GASPAR NOÉ — I had an idea what people should say, but I didn’t give them exact phrases. The one who’s responsible is the German girl, who claims to have run away from Berlin to get away from drugs. In the last shot, she goes to her room — she’s got Christiane F.’s book, she puts a drop of LSD in her eye, and we fade to white. It’s the German girl, who was really from Bergheim, who pushes the party over the edge. Maybe she was less integrated into the group and secretly wanted to destroy it… Also, in the beginning, she’s with the little Russian girl, who leaves with another one. From the start of the film, even when her friend talks to her, she pays no attention because she wants to see how the party’s going to degenerate.

OLIVIER ZAHM — But, in fact, the person who’s guilty of setting the trap isn’t the trap’s victim.
GASPAR NOÉ — Right. The film’s more about mass paranoia. One little thing goes wrong, and everyone starts running and screaming. There have been plenty of mass hysterias in Paris over possible terrorist attacks. Once people start screaming and running, everyone becomes psychotic. And you’re always hearing tales of people who’ve had something slipped into their drink: GHB or Rohypnol to drug them or steal their debit card. Once people feel they’re losing control and that someone’s put something in their drink, they go nuts with paranoia and get aggressive. It’s like a psychotic state. These days, any little thing will drive a group apeshit. One time, on the second day of shooting, I took out the vodka. We had them drink. Overall, dancers lead a very clean life. They hardly drink any alcohol, so when they do drink, they get drunk really fast. And alcohol will easily put people into an altered state.


OLIVIER ZAHM — There’s an explosion today in the variety of drugs. It’s unbelievable, compared with the ’90s.
GASPAR NOÉ — And on the Internet, they’ll tell you how to make them. There used to be very few publications on the subject. So, drugs are wreaking greater havoc in the United States now than before. There’s a collective suicide happening in the US. With crystal meth and methamphetamine, there are people making the stuff at home. We’ve learned that lots of young guys have Parkinson’s because of badly cooked drugs. In France, there’s GBL, which is similar to GHB, with effects that are similar but much more violent. And France isn’t even the biggest consumer of the new substances. In Germany, especially in Berlin, people suck it down starting when they’re children.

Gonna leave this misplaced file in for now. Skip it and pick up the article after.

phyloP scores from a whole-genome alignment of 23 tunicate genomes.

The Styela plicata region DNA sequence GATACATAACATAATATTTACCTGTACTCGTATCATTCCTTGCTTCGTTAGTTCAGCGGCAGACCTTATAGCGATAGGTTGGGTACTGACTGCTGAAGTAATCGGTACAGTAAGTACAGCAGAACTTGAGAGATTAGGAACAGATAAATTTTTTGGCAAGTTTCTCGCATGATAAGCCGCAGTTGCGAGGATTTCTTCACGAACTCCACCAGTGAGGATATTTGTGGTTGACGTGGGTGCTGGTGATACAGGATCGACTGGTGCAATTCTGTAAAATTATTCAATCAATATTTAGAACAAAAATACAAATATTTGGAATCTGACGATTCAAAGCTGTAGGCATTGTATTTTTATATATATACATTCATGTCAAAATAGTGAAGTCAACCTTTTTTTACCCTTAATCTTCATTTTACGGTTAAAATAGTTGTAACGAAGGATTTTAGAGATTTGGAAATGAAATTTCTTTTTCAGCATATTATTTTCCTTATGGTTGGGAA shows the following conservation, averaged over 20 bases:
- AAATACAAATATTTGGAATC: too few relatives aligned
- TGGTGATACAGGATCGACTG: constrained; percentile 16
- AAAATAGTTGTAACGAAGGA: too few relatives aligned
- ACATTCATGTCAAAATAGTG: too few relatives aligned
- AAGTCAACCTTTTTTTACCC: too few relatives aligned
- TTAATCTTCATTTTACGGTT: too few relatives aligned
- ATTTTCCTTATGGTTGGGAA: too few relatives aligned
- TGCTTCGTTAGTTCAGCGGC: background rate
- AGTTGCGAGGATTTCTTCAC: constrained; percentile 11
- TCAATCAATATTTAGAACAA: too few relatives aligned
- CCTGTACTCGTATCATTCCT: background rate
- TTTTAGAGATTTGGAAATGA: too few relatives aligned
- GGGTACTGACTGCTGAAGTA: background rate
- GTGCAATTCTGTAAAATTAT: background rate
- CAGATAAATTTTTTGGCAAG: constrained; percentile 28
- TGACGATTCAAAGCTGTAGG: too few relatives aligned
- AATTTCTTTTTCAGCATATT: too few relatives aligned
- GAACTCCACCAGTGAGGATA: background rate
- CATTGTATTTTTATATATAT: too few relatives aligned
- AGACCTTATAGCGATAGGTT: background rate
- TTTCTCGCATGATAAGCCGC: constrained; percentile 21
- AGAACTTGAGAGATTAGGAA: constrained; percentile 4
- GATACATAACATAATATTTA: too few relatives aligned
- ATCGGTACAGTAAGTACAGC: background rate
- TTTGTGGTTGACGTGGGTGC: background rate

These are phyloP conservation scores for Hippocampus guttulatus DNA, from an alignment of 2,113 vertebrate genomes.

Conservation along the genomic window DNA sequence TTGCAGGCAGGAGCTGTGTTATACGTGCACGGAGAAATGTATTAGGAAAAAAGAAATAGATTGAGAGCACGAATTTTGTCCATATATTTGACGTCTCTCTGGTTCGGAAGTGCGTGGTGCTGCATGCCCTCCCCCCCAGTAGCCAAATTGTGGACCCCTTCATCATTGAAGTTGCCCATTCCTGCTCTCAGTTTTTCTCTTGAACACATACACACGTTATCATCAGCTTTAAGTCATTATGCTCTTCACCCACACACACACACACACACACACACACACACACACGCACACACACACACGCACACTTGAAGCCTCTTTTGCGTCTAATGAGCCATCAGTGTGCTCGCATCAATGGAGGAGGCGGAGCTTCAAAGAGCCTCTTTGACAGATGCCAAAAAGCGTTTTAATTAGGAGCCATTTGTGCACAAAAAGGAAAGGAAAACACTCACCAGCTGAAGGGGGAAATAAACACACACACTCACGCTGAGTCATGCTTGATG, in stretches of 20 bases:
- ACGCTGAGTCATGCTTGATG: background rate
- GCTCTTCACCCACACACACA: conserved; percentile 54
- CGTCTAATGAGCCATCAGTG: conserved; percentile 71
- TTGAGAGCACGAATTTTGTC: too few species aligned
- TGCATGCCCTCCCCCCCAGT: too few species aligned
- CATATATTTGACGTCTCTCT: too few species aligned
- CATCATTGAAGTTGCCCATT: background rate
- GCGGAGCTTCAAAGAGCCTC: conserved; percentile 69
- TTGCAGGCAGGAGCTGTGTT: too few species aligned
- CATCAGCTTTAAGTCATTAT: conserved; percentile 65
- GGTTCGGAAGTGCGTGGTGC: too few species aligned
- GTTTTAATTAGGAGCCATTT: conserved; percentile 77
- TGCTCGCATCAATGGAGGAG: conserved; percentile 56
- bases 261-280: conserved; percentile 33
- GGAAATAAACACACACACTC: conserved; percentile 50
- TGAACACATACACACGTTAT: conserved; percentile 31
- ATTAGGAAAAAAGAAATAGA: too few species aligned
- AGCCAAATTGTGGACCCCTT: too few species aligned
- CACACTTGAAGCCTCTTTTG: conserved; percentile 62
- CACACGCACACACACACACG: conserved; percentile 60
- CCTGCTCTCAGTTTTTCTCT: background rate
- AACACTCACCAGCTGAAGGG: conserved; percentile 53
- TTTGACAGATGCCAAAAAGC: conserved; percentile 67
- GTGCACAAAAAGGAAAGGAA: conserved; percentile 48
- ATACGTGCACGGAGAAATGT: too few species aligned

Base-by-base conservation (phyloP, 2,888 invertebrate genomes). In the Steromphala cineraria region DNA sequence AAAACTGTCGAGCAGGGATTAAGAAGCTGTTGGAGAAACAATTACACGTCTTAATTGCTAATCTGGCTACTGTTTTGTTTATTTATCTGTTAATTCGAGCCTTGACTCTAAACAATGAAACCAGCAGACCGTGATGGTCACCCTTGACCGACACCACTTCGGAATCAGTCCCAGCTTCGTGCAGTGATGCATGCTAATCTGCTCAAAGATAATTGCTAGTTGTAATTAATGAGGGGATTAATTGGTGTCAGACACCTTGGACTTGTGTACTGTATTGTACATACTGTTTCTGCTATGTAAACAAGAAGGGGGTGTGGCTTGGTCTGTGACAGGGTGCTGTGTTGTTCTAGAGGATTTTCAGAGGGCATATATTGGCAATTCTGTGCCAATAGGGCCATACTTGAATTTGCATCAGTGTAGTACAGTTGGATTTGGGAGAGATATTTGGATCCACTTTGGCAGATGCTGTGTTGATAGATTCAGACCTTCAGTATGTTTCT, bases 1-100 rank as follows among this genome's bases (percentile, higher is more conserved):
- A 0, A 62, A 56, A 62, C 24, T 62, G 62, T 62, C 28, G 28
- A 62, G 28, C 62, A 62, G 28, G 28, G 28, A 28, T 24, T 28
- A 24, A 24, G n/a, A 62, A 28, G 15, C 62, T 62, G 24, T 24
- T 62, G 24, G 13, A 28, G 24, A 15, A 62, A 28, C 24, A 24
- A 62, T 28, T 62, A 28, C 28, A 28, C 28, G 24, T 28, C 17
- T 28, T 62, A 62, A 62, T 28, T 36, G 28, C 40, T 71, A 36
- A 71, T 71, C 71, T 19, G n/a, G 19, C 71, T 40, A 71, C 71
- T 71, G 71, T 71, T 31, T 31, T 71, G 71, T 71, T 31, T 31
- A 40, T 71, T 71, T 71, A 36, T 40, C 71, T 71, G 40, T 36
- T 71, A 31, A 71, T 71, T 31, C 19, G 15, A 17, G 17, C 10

OLIVIER ZAHM — Why do you think there’s so much drug violence today?
GASPAR NOÉ — People want to lose control, as they always have. For years, people would lose control through alcohol. Now, with the Internet, people get stuff by mail order.

OLIVIER ZAHM — Drugs are present in almost every film.
GASPAR NOÉ — Yes, and in many of mine. I don’t make films for or against drugs. It ties into my research on images, on the loss of control.

OLIVIER ZAHM — For you, for your cinema, are drugs a way to fuel narrative, or do they have to do with sensation, or with the image?
GASPAR NOÉ — Irréversible, Enter the Void, Love, and this new one are not, properly speaking, a tetralogy on the stoned youth I know so well. You like to party, too. The world you see when you’re stoned or drunk is different from the world you see when you’re sober. You don’t use the same areas of your brain when you’re drunk or when you’re on coke or LSD. Not only is your perception of the world different, but your personality also changes. I find it interesting to transcribe that into images.

OLIVIER ZAHM — In your cinema — and I think this is your strong suit — the image is a modification of perception. We’re overwhelmed with sensation, an often terrifying sensation. Your latest film is your most difficult psychologically because it touches on the life and the character of a child.
GASPAR NOÉ — I don’t think the world today is any more violent than the world we knew in the ’70s or the ’80s. There was the war in Vietnam, the dictatorships in Latin America. There was violence everywhere in the world, but you felt there was a sort of balance. Today, it’s no longer the same at all. Today, we’re in an ultra-capitalist, ultra-individualist system everywhere, and everyone feels they’re under potential threat. What’s the difference between Russia, the United States, China, and Saudi Arabia? Freedom of expression varies a bit from country to country, but otherwise they’re all ultra-free-market countries where violence is an everyday thing.